TUCSON (KGUN9-TV) - The numbers are staggering.
Four deaths in two months.
Two of them, just in the last four days.
The most recent occurred shortly before 7 p.m. Saturday near Fort Lowell and Castro.
And what do these victims have in common?
They were all hit by cars, while crossing Tucson city streets.
So far, authorities have put the blame for pedestrian deaths on drivers and walkers themselves, but Tuesday night city officials also stepped in.
Following four deaths in two months, the figures were front and center.
"The urgency for this sort of oversight committee cannot be greater, with the deaths of two pedestrians in Tucson in the past four days,” said one speaker.
“…in a city that has had four pedestrian fatalities already in 2013,” said another.
And it's those figures, that are forcing council members to take steps toward safer streets.
Step one: forming a 'Pedestrian Advisory Committee' to examine what is putting walkers at risk.
"There are gaps in our sidewalks,” said councilman Paul Cunningham. “There are places where there is no actual shoulder to walk, and so this helps us identify those areas."
Officials say the committee will also search for better ways to fund construction on the city's worst streets.
Members of 'Living Streets Alliance', say the move is a long time coming, in a city where nearly a third of its residents are unable to drive.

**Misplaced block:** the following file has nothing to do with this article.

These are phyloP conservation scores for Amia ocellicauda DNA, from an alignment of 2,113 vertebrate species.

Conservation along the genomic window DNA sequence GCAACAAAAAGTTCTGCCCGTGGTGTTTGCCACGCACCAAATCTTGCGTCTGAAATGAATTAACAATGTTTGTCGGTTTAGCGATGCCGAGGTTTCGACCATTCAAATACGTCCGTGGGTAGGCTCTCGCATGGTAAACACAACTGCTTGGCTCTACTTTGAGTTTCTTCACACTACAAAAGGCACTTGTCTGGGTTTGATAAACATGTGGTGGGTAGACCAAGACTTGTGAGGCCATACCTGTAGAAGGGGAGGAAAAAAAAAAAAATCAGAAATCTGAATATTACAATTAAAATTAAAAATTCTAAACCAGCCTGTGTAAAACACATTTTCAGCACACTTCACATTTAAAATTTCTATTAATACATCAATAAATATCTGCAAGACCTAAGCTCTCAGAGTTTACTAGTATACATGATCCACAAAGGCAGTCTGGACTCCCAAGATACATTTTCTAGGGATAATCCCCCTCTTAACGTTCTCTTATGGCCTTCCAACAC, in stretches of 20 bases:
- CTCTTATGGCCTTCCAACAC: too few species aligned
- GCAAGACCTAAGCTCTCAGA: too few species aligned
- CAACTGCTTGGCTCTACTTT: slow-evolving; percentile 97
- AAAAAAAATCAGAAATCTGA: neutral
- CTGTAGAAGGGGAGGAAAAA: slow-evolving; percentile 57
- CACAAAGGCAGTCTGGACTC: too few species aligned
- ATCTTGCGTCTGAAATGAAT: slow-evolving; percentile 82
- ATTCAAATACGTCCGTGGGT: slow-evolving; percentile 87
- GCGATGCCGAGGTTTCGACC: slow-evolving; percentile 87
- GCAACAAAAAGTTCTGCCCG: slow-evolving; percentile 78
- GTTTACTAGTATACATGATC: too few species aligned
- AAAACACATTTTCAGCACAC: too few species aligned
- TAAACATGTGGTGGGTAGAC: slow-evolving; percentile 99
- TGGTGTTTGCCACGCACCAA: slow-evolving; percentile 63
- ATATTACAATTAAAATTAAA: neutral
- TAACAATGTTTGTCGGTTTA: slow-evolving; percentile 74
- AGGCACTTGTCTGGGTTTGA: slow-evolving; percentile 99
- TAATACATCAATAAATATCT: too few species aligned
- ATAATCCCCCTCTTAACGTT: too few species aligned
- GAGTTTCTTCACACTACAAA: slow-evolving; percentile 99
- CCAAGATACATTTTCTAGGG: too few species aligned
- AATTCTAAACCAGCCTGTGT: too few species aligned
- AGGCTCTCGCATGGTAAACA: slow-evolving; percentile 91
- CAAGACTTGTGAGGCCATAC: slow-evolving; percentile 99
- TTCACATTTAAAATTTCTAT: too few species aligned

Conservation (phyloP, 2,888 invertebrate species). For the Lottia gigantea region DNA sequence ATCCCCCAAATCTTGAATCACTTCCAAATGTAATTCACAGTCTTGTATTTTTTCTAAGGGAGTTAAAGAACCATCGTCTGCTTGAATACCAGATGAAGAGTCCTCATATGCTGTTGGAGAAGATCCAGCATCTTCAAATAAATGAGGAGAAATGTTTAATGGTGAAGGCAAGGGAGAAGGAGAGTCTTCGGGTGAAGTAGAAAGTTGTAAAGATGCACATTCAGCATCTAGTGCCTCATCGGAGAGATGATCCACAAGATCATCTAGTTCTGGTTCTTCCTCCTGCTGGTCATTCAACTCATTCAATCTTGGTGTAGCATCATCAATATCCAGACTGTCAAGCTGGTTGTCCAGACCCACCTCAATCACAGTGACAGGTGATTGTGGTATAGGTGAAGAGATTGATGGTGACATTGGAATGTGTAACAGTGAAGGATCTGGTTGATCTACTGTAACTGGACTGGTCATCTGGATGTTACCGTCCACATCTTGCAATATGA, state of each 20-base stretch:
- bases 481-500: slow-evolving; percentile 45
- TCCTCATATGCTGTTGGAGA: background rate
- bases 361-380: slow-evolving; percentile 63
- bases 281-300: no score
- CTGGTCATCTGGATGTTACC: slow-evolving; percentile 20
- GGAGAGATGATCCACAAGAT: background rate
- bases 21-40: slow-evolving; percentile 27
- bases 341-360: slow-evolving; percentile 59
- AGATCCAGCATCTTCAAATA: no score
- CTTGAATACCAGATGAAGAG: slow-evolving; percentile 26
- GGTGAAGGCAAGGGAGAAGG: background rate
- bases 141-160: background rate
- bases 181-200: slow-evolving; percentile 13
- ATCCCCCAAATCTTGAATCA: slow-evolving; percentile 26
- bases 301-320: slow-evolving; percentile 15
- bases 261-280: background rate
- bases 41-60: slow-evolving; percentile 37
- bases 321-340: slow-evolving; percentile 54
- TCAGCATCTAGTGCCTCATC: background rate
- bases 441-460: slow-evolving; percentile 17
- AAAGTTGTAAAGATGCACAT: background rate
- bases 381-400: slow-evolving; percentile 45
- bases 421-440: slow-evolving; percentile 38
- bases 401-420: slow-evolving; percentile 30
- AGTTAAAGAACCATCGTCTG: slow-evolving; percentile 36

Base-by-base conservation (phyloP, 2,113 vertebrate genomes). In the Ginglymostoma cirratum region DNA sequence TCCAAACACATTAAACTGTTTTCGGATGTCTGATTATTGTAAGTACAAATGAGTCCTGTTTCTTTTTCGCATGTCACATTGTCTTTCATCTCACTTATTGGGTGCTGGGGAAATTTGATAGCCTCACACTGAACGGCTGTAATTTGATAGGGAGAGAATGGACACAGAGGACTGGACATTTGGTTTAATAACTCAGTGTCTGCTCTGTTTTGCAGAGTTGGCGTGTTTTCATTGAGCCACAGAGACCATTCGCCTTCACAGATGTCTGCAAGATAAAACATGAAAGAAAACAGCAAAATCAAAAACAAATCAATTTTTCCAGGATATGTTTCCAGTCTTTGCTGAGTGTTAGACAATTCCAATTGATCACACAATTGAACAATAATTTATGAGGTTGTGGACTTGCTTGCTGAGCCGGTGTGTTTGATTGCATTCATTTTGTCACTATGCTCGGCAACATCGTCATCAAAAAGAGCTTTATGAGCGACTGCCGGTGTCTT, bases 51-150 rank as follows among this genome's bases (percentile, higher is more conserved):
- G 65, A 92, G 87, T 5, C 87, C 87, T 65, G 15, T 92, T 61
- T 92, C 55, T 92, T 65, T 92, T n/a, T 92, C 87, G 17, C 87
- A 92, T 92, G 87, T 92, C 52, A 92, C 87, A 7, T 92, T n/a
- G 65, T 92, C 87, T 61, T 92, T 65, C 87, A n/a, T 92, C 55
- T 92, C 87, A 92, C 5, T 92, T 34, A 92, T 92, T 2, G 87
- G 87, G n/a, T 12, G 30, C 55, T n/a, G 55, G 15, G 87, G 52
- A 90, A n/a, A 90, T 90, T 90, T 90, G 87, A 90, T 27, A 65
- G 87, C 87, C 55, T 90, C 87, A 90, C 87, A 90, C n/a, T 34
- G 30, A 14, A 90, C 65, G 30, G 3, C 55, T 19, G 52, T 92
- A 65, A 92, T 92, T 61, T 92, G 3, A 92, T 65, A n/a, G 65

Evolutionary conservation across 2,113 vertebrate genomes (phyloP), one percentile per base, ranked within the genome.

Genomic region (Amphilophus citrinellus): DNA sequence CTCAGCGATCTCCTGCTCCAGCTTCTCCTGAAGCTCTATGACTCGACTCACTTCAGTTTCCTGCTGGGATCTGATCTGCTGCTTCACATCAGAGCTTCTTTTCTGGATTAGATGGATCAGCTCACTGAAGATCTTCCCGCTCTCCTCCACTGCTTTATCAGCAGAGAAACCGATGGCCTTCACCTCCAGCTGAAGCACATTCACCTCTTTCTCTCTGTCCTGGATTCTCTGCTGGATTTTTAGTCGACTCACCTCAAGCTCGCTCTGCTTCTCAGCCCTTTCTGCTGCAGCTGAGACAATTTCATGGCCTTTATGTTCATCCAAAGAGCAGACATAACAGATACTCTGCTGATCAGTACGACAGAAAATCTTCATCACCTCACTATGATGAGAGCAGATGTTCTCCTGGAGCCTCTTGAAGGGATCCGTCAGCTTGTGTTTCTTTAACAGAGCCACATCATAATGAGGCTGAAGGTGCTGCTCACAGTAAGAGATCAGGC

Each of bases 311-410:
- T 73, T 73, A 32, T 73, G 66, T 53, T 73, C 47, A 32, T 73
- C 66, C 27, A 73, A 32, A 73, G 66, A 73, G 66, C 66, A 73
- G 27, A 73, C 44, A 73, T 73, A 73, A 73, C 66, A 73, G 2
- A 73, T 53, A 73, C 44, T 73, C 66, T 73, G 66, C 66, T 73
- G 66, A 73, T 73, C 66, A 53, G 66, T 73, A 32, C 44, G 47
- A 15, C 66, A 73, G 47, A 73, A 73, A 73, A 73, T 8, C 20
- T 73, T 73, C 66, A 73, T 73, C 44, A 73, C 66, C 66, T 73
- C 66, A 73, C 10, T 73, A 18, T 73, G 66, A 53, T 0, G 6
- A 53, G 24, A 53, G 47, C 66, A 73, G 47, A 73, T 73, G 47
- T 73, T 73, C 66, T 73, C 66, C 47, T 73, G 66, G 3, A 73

"Sometimes it's a chicken and egg thing, where the more you get people out walking, the more they start to demand better conditions,” said executive director Emily Yetman.
While they are pleased with the progress, they hope change comes quickly, especially since officials know all too well the cost of dragging their feet.
9OYS reporter Maggie Vespa asked, “What is that like, knowing the mission that you have, and seeing these fatalities start to rack up in the way that they have?”
Yetman responded, “It's really sad for us to see that it's going to take people getting killed in order to be proactive and making change."
Members of ‘Living Streets Alliance’ say they will work with the city to help improve safety on Tucson’s streets.
Meanwhile, authorities stress common sense advice to drivers and pedestrians.
If you're out walking, wear bright colors, avoid dark streets, and always use cross walks.
If you're driving, take those extra few seconds to scan an intersection.
It’s a small step, they say, that could save a life.